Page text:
Journal Article
Twentieth-Century Literature (1 June 2009) 55 (2): 262–268.
Published: 01 June 2009
... the modern novel, as prominent novelists increasingly incorporated Freud’s theories of repression and fantasy into their narratives, especially in their attempts to capture the degree to which sexual urges and anxieties informed the interior consciousness of their characters and saturated those...
Journal Article
Twentieth-Century Literature (1 December 2005) 51 (4): 391–413.
Published: 01 December 2005
... and his silent response to Yeats in particular may also owe something to Joyce’s writing at a time when Freud and others had proposed that silence is literally expressive, usually in a negative sense. Several of Freud’s pre-1922 writings explore the significance of silence in contexts...
Journal Article
Twentieth-Century Literature (1 September 2006) 52 (3): 347–351.
Published: 01 September 2006
... masochism, including Freud and Deleuze (Reik gets strangely little play here), and literary theorists of masochism such as Kaja Silverman and Carol Siegel. Fantina divides theorists into two camps, progressive and reactionary, which points out the way sexual behavior is inevitably...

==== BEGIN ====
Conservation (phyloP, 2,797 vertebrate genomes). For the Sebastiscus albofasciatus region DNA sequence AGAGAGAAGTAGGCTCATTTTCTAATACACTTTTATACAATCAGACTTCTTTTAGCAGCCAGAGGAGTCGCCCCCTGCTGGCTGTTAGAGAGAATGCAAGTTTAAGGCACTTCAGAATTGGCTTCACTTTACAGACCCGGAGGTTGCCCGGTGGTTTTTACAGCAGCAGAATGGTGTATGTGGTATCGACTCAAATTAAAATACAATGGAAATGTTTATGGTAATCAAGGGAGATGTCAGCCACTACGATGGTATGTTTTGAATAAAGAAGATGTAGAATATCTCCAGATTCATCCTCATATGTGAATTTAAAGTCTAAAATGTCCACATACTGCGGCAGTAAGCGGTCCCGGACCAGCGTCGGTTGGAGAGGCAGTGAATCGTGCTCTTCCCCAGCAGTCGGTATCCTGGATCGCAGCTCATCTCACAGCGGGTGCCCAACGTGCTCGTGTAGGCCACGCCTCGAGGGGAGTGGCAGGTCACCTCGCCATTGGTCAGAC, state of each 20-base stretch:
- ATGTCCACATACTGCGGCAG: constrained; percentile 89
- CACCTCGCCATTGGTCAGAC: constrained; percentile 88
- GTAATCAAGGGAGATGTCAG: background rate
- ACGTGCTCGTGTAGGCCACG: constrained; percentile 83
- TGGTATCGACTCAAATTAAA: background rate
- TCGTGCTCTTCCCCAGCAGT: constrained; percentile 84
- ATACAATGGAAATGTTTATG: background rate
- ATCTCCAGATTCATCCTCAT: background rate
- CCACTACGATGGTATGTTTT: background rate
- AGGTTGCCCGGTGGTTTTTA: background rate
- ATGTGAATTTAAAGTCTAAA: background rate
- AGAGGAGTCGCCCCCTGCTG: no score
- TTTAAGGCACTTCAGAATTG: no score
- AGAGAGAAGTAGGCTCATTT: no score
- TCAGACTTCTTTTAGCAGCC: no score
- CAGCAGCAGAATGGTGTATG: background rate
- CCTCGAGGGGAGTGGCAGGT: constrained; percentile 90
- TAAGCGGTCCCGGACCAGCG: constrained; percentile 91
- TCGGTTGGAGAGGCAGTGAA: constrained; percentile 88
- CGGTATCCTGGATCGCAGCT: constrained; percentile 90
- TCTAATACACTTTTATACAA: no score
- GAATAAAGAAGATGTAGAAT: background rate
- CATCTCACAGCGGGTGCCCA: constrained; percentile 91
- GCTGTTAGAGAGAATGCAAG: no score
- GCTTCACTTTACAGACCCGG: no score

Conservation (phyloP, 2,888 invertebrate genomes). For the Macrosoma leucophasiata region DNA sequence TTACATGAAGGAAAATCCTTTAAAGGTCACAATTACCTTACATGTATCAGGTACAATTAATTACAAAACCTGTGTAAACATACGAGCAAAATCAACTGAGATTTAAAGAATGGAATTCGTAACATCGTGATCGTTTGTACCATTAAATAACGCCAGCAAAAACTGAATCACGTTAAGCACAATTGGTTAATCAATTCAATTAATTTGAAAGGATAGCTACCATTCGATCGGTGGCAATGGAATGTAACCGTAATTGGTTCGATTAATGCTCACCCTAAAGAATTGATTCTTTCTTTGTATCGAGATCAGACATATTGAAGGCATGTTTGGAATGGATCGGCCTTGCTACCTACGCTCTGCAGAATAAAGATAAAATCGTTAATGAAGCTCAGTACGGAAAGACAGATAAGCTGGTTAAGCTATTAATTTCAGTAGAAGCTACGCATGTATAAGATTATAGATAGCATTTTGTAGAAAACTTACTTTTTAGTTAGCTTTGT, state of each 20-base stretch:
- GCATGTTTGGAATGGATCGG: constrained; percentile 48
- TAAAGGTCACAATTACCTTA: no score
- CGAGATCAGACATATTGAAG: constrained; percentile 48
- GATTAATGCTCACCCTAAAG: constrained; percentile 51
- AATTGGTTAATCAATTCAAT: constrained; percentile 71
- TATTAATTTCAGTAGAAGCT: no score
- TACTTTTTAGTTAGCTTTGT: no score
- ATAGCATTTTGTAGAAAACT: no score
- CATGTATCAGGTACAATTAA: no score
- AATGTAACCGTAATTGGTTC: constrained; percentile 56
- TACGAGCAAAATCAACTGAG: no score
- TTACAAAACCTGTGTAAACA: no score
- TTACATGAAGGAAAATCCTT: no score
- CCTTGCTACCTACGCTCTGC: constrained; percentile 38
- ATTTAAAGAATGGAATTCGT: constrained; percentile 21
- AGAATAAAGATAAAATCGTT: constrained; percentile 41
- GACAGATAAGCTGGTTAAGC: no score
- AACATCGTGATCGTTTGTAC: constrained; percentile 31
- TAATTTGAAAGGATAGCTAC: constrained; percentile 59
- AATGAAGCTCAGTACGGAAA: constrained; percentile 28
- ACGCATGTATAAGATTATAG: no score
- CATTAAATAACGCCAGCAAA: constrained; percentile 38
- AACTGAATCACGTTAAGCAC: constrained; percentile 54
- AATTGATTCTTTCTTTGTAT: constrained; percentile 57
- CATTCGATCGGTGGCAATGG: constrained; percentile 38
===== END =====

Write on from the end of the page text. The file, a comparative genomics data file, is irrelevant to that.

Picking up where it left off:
Journal Article
Twentieth-Century Literature (1 June 2012) 58 (2): 341–348.
Published: 01 June 2012
... sentimental, ‘simpering,’ and (thus) insufficiently manly” (64). Forter begins his chapter on Faulkner, “Versions of Traumatic Melan- cholia: The Burden of White Man’s History in Light in August and Absalom, Absalom by reworking the dominant understanding of Freud’s theory of trauma. He...
Journal Article
Twentieth-Century Literature (1 September 2007) 53 (3): 371–393.
Published: 01 September 2007
... cal trauma. In light o f this notion, the opposed narrative o f the American past and present can be thought of, following Berger’s formulation, as the traumatic.8 Freud borrowed trauma, the Greek word for wound, to name the phenom enon o f a shocking event that proves...